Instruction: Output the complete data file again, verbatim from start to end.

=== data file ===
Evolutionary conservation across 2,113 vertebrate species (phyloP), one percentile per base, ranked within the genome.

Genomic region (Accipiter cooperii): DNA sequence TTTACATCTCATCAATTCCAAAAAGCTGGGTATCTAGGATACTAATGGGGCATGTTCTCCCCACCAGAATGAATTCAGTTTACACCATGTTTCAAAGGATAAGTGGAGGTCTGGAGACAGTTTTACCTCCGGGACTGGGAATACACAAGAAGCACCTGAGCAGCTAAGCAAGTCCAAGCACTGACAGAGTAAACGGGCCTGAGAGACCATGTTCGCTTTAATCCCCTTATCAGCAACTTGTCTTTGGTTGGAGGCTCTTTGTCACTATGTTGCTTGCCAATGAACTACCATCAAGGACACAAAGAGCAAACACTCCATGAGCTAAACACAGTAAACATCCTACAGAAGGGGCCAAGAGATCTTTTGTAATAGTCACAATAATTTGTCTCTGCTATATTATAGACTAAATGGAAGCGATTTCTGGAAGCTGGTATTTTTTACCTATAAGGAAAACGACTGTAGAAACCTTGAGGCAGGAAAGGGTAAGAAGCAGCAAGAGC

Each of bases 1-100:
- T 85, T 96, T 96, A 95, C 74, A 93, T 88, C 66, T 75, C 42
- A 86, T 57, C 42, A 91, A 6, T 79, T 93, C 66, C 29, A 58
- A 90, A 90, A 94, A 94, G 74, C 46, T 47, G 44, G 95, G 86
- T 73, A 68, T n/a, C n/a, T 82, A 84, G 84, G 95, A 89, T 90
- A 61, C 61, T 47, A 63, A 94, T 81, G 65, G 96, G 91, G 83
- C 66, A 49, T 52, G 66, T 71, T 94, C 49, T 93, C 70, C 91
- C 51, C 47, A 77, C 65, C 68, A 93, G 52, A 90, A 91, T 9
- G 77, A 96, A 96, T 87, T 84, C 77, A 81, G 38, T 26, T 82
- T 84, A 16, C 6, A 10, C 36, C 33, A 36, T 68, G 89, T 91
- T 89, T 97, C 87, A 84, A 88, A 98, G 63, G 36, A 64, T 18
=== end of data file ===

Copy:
Evolutionary conservation across 2,113 vertebrate species (phyloP), one percentile per base, ranked within the genome.

Genomic region (Accipiter cooperii): DNA sequence TTTACATCTCATCAATTCCAAAAAGCTGGGTATCTAGGATACTAATGGGGCATGTTCTCCCCACCAGAATGAATTCAGTTTACACCATGTTTCAAAGGATAAGTGGAGGTCTGGAGACAGTTTTACCTCCGGGACTGGGAATACACAAGAAGCACCTGAGCAGCTAAGCAAGTCCAAGCACTGACAGAGTAAACGGGCCTGAGAGACCATGTTCGCTTTAATCCCCTTATCAGCAACTTGTCTTTGGTTGGAGGCTCTTTGTCACTATGTTGCTTGCCAATGAACTACCATCAAGGACACAAAGAGCAAACACTCCATGAGCTAAACACAGTAAACATCCTACAGAAGGGGCCAAGAGATCTTTTGTAATAGTCACAATAATTTGTCTCTGCTATATTATAGACTAAATGGAAGCGATTTCTGGAAGCTGGTATTTTTTACCTATAAGGAAAACGACTGTAGAAACCTTGAGGCAGGAAAGGGTAAGAAGCAGCAAGAGC

Each of bases 1-100:
- T 85, T 96, T 96, A 95, C 74, A 93, T 88, C 66, T 75, C 42
- A 86, T 57, C 42, A 91, A 6, T 79, T 93, C 66, C 29, A 58
- A 90, A 90, A 94, A 94, G 74, C 46, T 47, G 44, G 95, G 86
- T 73, A 68, T n/a, C n/a, T 82, A 84, G 84, G 95, A 89, T 90
- A 61, C 61, T 47, A 63, A 94, T 81, G 65, G 96, G 91, G 83
- C 66, A 49, T 52, G 66, T 71, T 94, C 49, T 93, C 70, C 91
- C 51, C 47, A 77, C 65, C 68, A 93, G 52, A 90, A 91, T 9
- G 77, A 96, A 96, T 87, T 84, C 77, A 81, G 38, T 26, T 82
- T 84, A 16, C 6, A 10, C 36, C 33, A 36, T 68, G 89, T 91
- T 89, T 97, C 87, A 84, A 88, A 98, G 63, G 36, A 64, T 18